Can You Take Supplements while Fasting?

You can generally take supplements during fasting, but we need to know the different types of supplements and how they affect fasting [21]:

  • Electrolyte Supplements: Supplements like potassium, sodium, and calcium don't contain sweeteners or calories and are fine to take during fasting.
  • Fat-Soluble Vitamins: Fat-soluble vitamins, such as vitamins D and E, as well as multivitamins with fat-soluble ingredients, should be taken with a meal as they don't dissolve in water. It's always a good idea to check the label for specific directions.

Another group of medications that we may commonly use in our everyday lives is painkillers. Can we take them while we're fasting?

Learn More: [Expert Guide] 20-Hour Fast Results, Side Effects, and How to

Do Painkillers Break a Fast?

Painkillers are among the most common medications, and many of them do not break a fast.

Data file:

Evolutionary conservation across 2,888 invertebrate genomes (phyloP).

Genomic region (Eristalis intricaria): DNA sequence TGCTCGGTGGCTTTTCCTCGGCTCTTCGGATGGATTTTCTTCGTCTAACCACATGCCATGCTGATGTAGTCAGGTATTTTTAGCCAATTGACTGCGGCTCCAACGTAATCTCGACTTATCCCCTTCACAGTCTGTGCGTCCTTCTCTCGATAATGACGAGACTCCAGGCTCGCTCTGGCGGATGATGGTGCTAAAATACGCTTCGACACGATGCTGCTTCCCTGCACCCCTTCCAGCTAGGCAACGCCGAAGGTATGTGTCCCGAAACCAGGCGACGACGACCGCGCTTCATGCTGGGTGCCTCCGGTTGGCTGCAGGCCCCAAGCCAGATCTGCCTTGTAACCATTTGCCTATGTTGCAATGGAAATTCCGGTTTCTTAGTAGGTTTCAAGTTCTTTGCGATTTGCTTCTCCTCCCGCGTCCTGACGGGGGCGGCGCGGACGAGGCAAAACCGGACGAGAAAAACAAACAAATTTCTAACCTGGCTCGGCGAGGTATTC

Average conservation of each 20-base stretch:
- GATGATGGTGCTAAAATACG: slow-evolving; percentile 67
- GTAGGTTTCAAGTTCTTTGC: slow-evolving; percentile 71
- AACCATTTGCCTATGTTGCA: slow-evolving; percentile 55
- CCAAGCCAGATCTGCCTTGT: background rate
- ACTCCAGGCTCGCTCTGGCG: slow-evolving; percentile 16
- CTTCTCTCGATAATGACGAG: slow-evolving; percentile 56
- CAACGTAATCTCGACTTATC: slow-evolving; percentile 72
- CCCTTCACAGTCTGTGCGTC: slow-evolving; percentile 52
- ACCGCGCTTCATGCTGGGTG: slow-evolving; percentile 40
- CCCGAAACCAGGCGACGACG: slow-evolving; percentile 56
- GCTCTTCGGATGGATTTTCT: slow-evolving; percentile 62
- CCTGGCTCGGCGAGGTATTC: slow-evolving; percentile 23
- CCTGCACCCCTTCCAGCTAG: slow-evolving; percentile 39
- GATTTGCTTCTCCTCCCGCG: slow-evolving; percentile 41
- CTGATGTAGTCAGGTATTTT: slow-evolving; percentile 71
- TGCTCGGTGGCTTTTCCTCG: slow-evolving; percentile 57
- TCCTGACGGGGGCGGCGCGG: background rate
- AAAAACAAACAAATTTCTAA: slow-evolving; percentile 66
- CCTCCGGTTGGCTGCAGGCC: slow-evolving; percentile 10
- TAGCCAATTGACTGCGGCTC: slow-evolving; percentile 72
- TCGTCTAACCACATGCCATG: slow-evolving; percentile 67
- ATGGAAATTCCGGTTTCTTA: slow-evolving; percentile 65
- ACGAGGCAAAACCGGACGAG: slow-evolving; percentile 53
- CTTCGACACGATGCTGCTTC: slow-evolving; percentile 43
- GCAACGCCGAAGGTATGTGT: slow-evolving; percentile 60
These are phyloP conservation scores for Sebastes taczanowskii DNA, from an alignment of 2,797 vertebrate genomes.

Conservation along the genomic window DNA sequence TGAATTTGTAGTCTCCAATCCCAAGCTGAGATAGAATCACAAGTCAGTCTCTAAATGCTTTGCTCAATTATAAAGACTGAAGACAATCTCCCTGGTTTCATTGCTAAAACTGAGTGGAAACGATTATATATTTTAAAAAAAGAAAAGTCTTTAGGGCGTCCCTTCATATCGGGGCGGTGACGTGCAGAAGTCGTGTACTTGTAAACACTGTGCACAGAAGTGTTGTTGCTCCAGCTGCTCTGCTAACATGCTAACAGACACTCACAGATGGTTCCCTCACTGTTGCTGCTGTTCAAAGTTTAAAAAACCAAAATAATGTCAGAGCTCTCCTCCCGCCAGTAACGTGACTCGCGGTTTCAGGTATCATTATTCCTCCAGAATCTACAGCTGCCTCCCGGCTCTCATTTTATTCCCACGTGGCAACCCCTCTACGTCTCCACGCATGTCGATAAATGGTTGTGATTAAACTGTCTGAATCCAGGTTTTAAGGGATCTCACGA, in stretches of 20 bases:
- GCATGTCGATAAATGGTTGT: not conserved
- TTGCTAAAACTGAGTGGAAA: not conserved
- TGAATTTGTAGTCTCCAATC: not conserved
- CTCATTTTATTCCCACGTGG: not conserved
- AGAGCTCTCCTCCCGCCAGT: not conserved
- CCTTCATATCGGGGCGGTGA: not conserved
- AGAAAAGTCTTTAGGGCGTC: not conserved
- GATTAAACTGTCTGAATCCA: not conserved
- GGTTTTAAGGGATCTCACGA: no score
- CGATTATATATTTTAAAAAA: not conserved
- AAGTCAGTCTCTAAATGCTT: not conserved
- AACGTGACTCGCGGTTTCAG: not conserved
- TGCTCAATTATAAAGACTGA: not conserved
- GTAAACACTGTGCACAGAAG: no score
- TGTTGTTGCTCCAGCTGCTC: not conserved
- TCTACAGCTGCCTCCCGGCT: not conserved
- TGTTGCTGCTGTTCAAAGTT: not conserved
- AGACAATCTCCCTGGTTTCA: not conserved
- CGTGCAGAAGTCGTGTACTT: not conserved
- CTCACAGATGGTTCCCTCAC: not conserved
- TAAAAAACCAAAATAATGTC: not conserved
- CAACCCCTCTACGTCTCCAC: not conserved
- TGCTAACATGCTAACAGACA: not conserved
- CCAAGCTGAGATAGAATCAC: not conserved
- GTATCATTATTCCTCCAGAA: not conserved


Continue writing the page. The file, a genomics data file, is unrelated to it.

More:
• Paracetamol: This painkiller can be taken with or without food, making it suitable for use during fasting without breaking it [22].
  • NSAID Painkillers (e.g., Ibuprofen): While commonly recommended with food to prevent stomach upset, scientific evidence suggests that taking some NSAIDs like Ibuprofen with food might slightly reduce their effectiveness. To maintain fasting, you should wait a few hours between meals and taking NSAID medications​​ [23].
  • Opioids (e.g., Morphine, Codeine, Oxycodone, Hydrocodone): These strong painkillers do not contain sugar or significant calories, so they're unlikely to break a fast. However, they can cause gastrointestinal side effects, which might be more noticeable during fasting [24].